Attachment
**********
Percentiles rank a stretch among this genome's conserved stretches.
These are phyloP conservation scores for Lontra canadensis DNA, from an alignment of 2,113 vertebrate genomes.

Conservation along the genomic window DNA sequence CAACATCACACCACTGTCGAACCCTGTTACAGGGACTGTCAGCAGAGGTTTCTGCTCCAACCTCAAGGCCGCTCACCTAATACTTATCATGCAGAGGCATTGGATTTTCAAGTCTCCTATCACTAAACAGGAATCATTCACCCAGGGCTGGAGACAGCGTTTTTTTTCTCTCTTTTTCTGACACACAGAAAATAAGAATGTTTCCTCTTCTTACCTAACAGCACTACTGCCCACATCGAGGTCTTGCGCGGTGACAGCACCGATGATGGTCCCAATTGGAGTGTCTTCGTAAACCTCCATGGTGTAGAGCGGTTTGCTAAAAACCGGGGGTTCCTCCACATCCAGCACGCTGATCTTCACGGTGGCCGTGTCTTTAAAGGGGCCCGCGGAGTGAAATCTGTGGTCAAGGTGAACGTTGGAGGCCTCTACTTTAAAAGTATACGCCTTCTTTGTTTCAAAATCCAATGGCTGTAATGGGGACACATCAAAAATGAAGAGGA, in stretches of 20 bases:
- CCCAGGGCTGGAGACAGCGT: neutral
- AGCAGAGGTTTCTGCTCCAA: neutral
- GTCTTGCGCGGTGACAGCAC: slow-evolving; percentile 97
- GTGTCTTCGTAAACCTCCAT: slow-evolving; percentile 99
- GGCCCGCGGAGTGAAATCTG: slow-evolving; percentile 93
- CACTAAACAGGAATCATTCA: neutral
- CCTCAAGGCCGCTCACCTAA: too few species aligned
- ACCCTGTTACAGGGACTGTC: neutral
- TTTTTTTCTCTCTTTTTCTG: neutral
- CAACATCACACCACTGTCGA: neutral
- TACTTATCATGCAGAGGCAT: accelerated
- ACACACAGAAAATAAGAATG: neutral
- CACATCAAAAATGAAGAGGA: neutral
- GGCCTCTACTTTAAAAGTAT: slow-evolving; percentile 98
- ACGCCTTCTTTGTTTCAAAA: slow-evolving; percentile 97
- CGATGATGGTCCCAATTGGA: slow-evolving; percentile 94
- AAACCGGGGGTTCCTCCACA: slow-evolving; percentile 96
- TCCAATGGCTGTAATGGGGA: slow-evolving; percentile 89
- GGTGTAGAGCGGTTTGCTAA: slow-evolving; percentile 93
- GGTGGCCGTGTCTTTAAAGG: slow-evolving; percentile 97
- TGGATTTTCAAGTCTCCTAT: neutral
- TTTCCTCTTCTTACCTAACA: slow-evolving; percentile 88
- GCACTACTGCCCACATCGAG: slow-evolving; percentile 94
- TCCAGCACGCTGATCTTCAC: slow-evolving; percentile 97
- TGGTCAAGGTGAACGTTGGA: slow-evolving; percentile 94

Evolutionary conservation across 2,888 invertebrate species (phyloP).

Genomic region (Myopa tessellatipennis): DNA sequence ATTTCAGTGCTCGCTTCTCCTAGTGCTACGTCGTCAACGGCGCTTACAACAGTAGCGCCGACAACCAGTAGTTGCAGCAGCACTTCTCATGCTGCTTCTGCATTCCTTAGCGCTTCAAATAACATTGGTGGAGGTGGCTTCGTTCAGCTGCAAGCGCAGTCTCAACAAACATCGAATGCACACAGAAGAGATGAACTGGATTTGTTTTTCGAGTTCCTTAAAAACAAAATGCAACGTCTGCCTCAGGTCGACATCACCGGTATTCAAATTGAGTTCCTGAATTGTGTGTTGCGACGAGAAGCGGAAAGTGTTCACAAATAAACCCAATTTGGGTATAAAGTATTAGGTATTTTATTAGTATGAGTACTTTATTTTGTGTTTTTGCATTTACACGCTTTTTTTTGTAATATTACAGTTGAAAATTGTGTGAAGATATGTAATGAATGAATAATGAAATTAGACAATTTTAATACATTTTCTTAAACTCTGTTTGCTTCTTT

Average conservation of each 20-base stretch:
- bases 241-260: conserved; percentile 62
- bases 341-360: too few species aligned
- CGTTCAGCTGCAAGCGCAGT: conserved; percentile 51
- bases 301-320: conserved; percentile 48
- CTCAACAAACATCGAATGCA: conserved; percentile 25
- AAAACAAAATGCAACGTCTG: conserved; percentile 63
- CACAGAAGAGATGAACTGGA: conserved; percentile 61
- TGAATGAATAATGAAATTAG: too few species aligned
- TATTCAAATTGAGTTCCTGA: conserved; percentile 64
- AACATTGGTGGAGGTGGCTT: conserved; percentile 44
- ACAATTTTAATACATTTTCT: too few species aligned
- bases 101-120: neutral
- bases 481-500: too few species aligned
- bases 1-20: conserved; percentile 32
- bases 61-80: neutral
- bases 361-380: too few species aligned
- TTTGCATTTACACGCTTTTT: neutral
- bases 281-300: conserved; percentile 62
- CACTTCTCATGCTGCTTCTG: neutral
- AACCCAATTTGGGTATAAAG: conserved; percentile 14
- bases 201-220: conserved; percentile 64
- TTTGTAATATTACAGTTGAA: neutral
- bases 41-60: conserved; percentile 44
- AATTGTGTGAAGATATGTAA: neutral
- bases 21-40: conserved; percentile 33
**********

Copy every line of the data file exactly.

Percentiles rank a stretch among this genome's conserved stretches.
These are phyloP conservation scores for Lontra canadensis DNA, from an alignment of 2,113 vertebrate genomes.

Conservation along the genomic window DNA sequence CAACATCACACCACTGTCGAACCCTGTTACAGGGACTGTCAGCAGAGGTTTCTGCTCCAACCTCAAGGCCGCTCACCTAATACTTATCATGCAGAGGCATTGGATTTTCAAGTCTCCTATCACTAAACAGGAATCATTCACCCAGGGCTGGAGACAGCGTTTTTTTTCTCTCTTTTTCTGACACACAGAAAATAAGAATGTTTCCTCTTCTTACCTAACAGCACTACTGCCCACATCGAGGTCTTGCGCGGTGACAGCACCGATGATGGTCCCAATTGGAGTGTCTTCGTAAACCTCCATGGTGTAGAGCGGTTTGCTAAAAACCGGGGGTTCCTCCACATCCAGCACGCTGATCTTCACGGTGGCCGTGTCTTTAAAGGGGCCCGCGGAGTGAAATCTGTGGTCAAGGTGAACGTTGGAGGCCTCTACTTTAAAAGTATACGCCTTCTTTGTTTCAAAATCCAATGGCTGTAATGGGGACACATCAAAAATGAAGAGGA, in stretches of 20 bases:
- CCCAGGGCTGGAGACAGCGT: neutral
- AGCAGAGGTTTCTGCTCCAA: neutral
- GTCTTGCGCGGTGACAGCAC: slow-evolving; percentile 97
- GTGTCTTCGTAAACCTCCAT: slow-evolving; percentile 99
- GGCCCGCGGAGTGAAATCTG: slow-evolving; percentile 93
- CACTAAACAGGAATCATTCA: neutral
- CCTCAAGGCCGCTCACCTAA: too few species aligned
- ACCCTGTTACAGGGACTGTC: neutral
- TTTTTTTCTCTCTTTTTCTG: neutral
- CAACATCACACCACTGTCGA: neutral
- TACTTATCATGCAGAGGCAT: accelerated
- ACACACAGAAAATAAGAATG: neutral
- CACATCAAAAATGAAGAGGA: neutral
- GGCCTCTACTTTAAAAGTAT: slow-evolving; percentile 98
- ACGCCTTCTTTGTTTCAAAA: slow-evolving; percentile 97
- CGATGATGGTCCCAATTGGA: slow-evolving; percentile 94
- AAACCGGGGGTTCCTCCACA: slow-evolving; percentile 96
- TCCAATGGCTGTAATGGGGA: slow-evolving; percentile 89
- GGTGTAGAGCGGTTTGCTAA: slow-evolving; percentile 93
- GGTGGCCGTGTCTTTAAAGG: slow-evolving; percentile 97
- TGGATTTTCAAGTCTCCTAT: neutral
- TTTCCTCTTCTTACCTAACA: slow-evolving; percentile 88
- GCACTACTGCCCACATCGAG: slow-evolving; percentile 94
- TCCAGCACGCTGATCTTCAC: slow-evolving; percentile 97
- TGGTCAAGGTGAACGTTGGA: slow-evolving; percentile 94

Evolutionary conservation across 2,888 invertebrate species (phyloP).

Genomic region (Myopa tessellatipennis): DNA sequence ATTTCAGTGCTCGCTTCTCCTAGTGCTACGTCGTCAACGGCGCTTACAACAGTAGCGCCGACAACCAGTAGTTGCAGCAGCACTTCTCATGCTGCTTCTGCATTCCTTAGCGCTTCAAATAACATTGGTGGAGGTGGCTTCGTTCAGCTGCAAGCGCAGTCTCAACAAACATCGAATGCACACAGAAGAGATGAACTGGATTTGTTTTTCGAGTTCCTTAAAAACAAAATGCAACGTCTGCCTCAGGTCGACATCACCGGTATTCAAATTGAGTTCCTGAATTGTGTGTTGCGACGAGAAGCGGAAAGTGTTCACAAATAAACCCAATTTGGGTATAAAGTATTAGGTATTTTATTAGTATGAGTACTTTATTTTGTGTTTTTGCATTTACACGCTTTTTTTTGTAATATTACAGTTGAAAATTGTGTGAAGATATGTAATGAATGAATAATGAAATTAGACAATTTTAATACATTTTCTTAAACTCTGTTTGCTTCTTT

Average conservation of each 20-base stretch:
- bases 241-260: conserved; percentile 62
- bases 341-360: too few species aligned
- CGTTCAGCTGCAAGCGCAGT: conserved; percentile 51
- bases 301-320: conserved; percentile 48
- CTCAACAAACATCGAATGCA: conserved; percentile 25
- AAAACAAAATGCAACGTCTG: conserved; percentile 63
- CACAGAAGAGATGAACTGGA: conserved; percentile 61
- TGAATGAATAATGAAATTAG: too few species aligned
- TATTCAAATTGAGTTCCTGA: conserved; percentile 64
- AACATTGGTGGAGGTGGCTT: conserved; percentile 44
- ACAATTTTAATACATTTTCT: too few species aligned
- bases 101-120: neutral
- bases 481-500: too few species aligned
- bases 1-20: conserved; percentile 32
- bases 61-80: neutral
- bases 361-380: too few species aligned
- TTTGCATTTACACGCTTTTT: neutral
- bases 281-300: conserved; percentile 62
- CACTTCTCATGCTGCTTCTG: neutral
- AACCCAATTTGGGTATAAAG: conserved; percentile 14
- bases 201-220: conserved; percentile 64
- TTTGTAATATTACAGTTGAA: neutral
- bases 41-60: conserved; percentile 44
- AATTGTGTGAAGATATGTAA: neutral
- bases 21-40: conserved; percentile 33